Tuesday, 8 March 2016

Of Mighty Trees and Hungry Lambs

Three mighty Black Spruce trees loom over the
 house but perhaps not for long. 
In our front lawn stand 3 mighty trees, black spruces more than 60 years old (maybe even 100) which are, we estimate at least 60 feet high and a good six feet round the trunks at chest-height. Regular readers will know that we have many such trees but these three are 'special' because they are due SSW from the house (right in the line of the most common named-storm winds) and are only about 35 feet from the house. Also because we could "easily" get them down without needing to miss overhead wires, fences, buildings, the drive and so on, They would fall right across the blank lawn. My picture is taken so that there is no tricky perspective - the trees and the house are equi-distant from the camera. If these trees blew down they really would smack the house with BIG pieces of trunk and big side branches.

Ebony and Ivory at a week old.
Most of the time, we are happy that the trees are well glued to the ground and would probably go another hundred years with no problem. We have even been advised of this by our friend Aerial-Keith, who came and de-limbed a tree for us a while back. But those named storms come rocking through and the tops  of these guys are whipping about, you can see that massive thickness of trunk arching and you can feel the shudders through the trunk at ground level and you know it has been raining solidly for months. Then you get to remembering the 'hurricane' which hit SE England in 1987 and the scene of devastation which greeted us that morning, the roads blocked with trees and villages like Three Oaks and towns like Sevenoaks wondering if they'd need a new name and you don't feel quite so safe and serene.

You can imagine that felling them would need to be done by a pro with big machinery and insurance - it is hardly a DIY job for me with my weeny 16 inch cut chain saw - and not cheap. We have been avoiding doing anything about the trees so far but step forward a generous benefactor with an offer of possible help. Thank you GB, you know who you are. Also step forward a likely 'pro' who we spotted doing just such a task for a near neighbour and who I asked same for contact details of. I have now got this fella coming round to look at the job and quote me a price. The job will include slicing up those trunks into 16" thick rounds which I can split for 'logs', and the shredding of all the trash (sneddings). We can use the shredded stuff on the garden. I can cut up the small stuff (branches and tops of trunks) myself. Watch this space and listen out for shouts of 'Timberrrrrr!!!!!!'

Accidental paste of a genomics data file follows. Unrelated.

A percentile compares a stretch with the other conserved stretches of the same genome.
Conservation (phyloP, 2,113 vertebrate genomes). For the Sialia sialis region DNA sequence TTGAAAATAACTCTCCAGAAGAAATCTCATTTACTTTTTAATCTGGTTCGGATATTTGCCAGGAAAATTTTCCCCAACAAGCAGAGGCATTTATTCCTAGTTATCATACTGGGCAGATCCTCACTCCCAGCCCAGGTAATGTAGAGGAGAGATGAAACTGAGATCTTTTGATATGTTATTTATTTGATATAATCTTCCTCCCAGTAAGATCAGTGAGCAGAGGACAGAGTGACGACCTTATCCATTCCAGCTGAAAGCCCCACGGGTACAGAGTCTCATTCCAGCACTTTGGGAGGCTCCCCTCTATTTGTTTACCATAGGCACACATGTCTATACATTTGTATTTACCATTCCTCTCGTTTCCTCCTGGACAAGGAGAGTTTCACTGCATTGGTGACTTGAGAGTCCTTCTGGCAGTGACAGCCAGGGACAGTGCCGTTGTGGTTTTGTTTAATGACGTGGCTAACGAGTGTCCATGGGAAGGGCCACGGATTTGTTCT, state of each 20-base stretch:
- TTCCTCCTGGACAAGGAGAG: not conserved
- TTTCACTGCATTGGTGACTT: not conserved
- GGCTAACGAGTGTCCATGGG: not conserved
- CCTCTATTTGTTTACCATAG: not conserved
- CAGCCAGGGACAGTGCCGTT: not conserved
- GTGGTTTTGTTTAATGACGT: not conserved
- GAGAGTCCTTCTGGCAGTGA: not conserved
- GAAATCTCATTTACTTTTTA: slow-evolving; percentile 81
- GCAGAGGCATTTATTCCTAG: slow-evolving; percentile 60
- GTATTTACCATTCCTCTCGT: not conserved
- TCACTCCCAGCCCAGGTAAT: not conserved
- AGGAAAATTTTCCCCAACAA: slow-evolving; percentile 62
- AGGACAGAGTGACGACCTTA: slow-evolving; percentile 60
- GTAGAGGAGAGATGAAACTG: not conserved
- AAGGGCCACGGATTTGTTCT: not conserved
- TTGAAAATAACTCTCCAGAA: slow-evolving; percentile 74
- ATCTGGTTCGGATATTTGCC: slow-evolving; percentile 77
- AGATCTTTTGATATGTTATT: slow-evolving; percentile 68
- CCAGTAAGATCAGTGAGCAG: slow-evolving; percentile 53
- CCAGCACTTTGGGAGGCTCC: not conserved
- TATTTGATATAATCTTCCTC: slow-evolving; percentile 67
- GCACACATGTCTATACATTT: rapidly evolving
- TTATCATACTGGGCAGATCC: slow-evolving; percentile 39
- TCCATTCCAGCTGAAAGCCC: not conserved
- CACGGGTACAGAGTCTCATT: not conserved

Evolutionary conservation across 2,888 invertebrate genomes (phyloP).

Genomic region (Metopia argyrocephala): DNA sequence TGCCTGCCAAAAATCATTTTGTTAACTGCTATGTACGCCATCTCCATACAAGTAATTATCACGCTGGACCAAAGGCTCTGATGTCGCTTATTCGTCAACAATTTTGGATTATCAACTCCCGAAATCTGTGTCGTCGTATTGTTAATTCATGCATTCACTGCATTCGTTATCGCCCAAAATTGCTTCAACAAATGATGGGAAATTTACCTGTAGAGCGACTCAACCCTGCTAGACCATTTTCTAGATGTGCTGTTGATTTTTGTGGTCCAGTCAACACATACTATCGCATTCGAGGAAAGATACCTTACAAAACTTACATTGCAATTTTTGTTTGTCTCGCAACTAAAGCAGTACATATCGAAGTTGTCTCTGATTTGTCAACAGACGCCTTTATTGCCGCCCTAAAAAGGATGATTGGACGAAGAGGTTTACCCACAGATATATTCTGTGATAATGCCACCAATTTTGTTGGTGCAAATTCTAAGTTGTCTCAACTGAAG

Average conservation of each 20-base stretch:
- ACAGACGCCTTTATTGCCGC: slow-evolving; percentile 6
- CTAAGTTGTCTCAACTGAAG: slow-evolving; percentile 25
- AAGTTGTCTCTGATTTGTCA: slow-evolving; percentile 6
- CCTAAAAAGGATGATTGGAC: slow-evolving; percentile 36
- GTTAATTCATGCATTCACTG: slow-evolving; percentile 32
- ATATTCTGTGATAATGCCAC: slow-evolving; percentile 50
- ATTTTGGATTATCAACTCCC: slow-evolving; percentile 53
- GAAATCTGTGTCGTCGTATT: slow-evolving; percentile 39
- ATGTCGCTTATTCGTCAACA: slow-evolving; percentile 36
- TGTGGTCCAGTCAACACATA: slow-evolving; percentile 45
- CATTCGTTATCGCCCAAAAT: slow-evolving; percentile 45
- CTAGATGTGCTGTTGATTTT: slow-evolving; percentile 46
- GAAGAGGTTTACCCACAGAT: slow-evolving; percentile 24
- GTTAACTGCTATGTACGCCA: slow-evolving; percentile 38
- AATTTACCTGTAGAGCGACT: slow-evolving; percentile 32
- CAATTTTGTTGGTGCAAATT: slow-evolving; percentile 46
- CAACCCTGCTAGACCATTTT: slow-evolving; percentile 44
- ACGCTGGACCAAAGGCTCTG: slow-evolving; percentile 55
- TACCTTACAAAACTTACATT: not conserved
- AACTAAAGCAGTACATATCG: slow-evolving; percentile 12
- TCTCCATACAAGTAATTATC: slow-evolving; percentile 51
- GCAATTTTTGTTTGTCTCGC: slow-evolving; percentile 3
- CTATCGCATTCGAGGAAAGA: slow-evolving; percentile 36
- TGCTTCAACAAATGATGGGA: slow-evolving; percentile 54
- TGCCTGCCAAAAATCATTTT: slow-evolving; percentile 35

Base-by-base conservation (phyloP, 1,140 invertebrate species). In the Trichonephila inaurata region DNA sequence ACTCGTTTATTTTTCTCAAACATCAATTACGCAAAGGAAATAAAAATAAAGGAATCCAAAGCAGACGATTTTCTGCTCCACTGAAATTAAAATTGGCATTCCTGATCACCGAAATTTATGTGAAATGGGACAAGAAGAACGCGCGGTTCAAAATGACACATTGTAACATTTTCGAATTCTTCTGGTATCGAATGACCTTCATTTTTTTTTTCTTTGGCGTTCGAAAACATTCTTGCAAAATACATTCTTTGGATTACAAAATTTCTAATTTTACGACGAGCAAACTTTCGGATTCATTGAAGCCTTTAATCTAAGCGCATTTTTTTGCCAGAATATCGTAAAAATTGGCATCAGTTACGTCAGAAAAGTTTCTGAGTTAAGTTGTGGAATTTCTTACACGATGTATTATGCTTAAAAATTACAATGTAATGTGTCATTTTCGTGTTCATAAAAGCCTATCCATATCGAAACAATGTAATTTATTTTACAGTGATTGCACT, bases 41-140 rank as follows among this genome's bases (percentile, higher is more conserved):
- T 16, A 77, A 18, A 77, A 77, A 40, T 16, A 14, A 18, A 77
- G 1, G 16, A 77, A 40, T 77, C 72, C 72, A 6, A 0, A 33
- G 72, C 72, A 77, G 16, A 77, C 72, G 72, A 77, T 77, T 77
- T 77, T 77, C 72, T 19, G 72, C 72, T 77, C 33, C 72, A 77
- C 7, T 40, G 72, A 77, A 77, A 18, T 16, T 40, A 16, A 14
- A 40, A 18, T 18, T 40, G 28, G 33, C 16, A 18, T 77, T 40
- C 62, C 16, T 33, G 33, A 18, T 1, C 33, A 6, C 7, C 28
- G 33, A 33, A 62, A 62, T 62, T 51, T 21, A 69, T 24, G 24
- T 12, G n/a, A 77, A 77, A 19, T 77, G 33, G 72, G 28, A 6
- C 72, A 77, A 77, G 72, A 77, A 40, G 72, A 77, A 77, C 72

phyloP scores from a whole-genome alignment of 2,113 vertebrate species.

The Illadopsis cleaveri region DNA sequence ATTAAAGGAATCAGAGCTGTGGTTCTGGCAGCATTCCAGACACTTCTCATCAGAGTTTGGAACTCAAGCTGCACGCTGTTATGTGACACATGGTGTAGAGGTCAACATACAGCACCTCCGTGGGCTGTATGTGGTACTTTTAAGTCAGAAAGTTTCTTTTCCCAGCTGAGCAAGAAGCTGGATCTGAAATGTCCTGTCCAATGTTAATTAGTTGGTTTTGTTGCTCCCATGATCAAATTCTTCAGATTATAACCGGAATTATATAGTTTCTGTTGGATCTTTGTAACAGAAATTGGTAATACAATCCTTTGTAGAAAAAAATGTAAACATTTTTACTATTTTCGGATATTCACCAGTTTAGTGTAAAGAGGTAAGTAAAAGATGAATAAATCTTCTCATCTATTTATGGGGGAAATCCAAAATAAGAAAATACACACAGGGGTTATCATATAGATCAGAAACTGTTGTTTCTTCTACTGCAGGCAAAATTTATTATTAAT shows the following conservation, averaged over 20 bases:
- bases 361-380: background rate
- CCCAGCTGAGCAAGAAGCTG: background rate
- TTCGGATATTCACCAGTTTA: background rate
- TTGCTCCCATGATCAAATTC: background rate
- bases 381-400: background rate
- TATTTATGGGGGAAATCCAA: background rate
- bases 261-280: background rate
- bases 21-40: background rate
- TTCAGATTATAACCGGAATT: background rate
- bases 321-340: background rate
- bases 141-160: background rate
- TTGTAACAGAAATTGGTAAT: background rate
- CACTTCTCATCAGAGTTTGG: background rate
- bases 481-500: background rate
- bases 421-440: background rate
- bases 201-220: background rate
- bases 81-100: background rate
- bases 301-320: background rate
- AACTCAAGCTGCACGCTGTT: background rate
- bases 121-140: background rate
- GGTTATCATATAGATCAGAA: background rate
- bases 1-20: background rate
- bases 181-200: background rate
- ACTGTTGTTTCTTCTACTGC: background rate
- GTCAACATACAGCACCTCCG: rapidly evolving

Whose is that zippy looking red buzz bomb of a hot hatch-back
parked out front.? That'll be the Mum in Law come to stay!
While thinking about these entertainments, we have been playing host to Mum-in-Law, 'Steak Lady' currently gadding about in a very pretty red buzz-bomb, a tweaked up shiny Skoda hatch-back. She came for 5 days (4 nights) and enjoyed a good old show around of this place and some 'farming', plus some trips to local attractions, a bit of shopping and, of course our own home-grown food and a few drinks. We all thoroughly enjoyed it and we were quite sorry to fill the lady with an excellent breakfast (goose-egg omelettes with ham and cheese), set up her sat-nav and bid her adieu.

The trailer gets some more abuse. It just takes 15 bales with the
'top down'. Here, straw for a neighbour. 
Among the 'farming' we laid on for her were chances to join me on my feed rounds, to round up the various stock at 'bedtime' and a visit to the Roscommon Poultry Sale on Sunday morning where we were looking for Muscovy ducks. No ducks, unfortunately (only a few rather sad looking Khaki Campbell drakes) so Liz got tempted by a dozen Khaki-Campbell 'hatching eggs' which are now in Sue and Rob's incubator. We may yet be in the duck game in 28 days or so. More on this when things happen. She also got involved with bottle feeding our lamb.

Lucy gets a first dose in the dark of Sunday night.
"Bottle feeding?" I hear you exclaim, "Why so?" Long story, but if you have the patience, read on. We had been worried for a few days that our problem-child, 'Lily' to whom we have had the vet a couple of times now seemed to be only milking out of one teat and we had only seen the bigger of her twins, Rosie, doing any suckling. The weaker of the two (Lucy) seemed to be struggling and we had seen her standing with back arched; which we thought (from last year) might be another unformed anus problem, her straining unsuccessfully to poo.

Liz and Lucy getting a bit more professional by Monday morning